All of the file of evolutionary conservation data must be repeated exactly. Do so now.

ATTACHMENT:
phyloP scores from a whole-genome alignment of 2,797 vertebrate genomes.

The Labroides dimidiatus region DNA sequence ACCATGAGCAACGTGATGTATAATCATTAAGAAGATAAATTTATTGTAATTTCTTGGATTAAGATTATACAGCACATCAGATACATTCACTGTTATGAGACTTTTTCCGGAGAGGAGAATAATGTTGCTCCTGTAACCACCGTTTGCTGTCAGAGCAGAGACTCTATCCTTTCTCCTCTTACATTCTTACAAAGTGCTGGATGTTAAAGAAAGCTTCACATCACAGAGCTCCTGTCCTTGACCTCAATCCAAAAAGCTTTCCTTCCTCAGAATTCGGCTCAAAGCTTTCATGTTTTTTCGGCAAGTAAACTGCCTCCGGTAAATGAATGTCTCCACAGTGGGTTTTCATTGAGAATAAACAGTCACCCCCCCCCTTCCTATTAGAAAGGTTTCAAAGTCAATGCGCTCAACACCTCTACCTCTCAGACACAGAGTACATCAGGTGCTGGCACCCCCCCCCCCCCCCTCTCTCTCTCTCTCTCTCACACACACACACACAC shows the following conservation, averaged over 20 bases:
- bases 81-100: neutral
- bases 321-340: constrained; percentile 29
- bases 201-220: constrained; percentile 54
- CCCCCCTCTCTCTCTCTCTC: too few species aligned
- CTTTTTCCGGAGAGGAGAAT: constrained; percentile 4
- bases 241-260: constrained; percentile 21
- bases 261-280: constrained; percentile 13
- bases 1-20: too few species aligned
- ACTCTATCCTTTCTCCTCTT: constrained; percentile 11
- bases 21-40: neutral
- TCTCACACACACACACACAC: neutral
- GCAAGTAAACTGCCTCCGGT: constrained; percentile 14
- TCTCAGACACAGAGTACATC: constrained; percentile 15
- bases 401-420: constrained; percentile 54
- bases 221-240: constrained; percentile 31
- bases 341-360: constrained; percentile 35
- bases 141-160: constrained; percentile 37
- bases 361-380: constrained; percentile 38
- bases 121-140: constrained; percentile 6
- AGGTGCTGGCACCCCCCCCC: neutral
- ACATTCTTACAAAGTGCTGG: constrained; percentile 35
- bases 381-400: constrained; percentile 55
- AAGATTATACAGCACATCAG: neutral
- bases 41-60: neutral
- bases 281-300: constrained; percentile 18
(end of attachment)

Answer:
phyloP scores from a whole-genome alignment of 2,797 vertebrate genomes.

The Labroides dimidiatus region DNA sequence ACCATGAGCAACGTGATGTATAATCATTAAGAAGATAAATTTATTGTAATTTCTTGGATTAAGATTATACAGCACATCAGATACATTCACTGTTATGAGACTTTTTCCGGAGAGGAGAATAATGTTGCTCCTGTAACCACCGTTTGCTGTCAGAGCAGAGACTCTATCCTTTCTCCTCTTACATTCTTACAAAGTGCTGGATGTTAAAGAAAGCTTCACATCACAGAGCTCCTGTCCTTGACCTCAATCCAAAAAGCTTTCCTTCCTCAGAATTCGGCTCAAAGCTTTCATGTTTTTTCGGCAAGTAAACTGCCTCCGGTAAATGAATGTCTCCACAGTGGGTTTTCATTGAGAATAAACAGTCACCCCCCCCCTTCCTATTAGAAAGGTTTCAAAGTCAATGCGCTCAACACCTCTACCTCTCAGACACAGAGTACATCAGGTGCTGGCACCCCCCCCCCCCCCCTCTCTCTCTCTCTCTCTCACACACACACACACAC shows the following conservation, averaged over 20 bases:
- bases 81-100: neutral
- bases 321-340: constrained; percentile 29
- bases 201-220: constrained; percentile 54
- CCCCCCTCTCTCTCTCTCTC: too few species aligned
- CTTTTTCCGGAGAGGAGAAT: constrained; percentile 4
- bases 241-260: constrained; percentile 21
- bases 261-280: constrained; percentile 13
- bases 1-20: too few species aligned
- ACTCTATCCTTTCTCCTCTT: constrained; percentile 11
- bases 21-40: neutral
- TCTCACACACACACACACAC: neutral
- GCAAGTAAACTGCCTCCGGT: constrained; percentile 14
- TCTCAGACACAGAGTACATC: constrained; percentile 15
- bases 401-420: constrained; percentile 54
- bases 221-240: constrained; percentile 31
- bases 341-360: constrained; percentile 35
- bases 141-160: constrained; percentile 37
- bases 361-380: constrained; percentile 38
- bases 121-140: constrained; percentile 6
- AGGTGCTGGCACCCCCCCCC: neutral
- ACATTCTTACAAAGTGCTGG: constrained; percentile 35
- bases 381-400: constrained; percentile 55
- AAGATTATACAGCACATCAG: neutral
- bases 41-60: neutral
- bases 281-300: constrained; percentile 18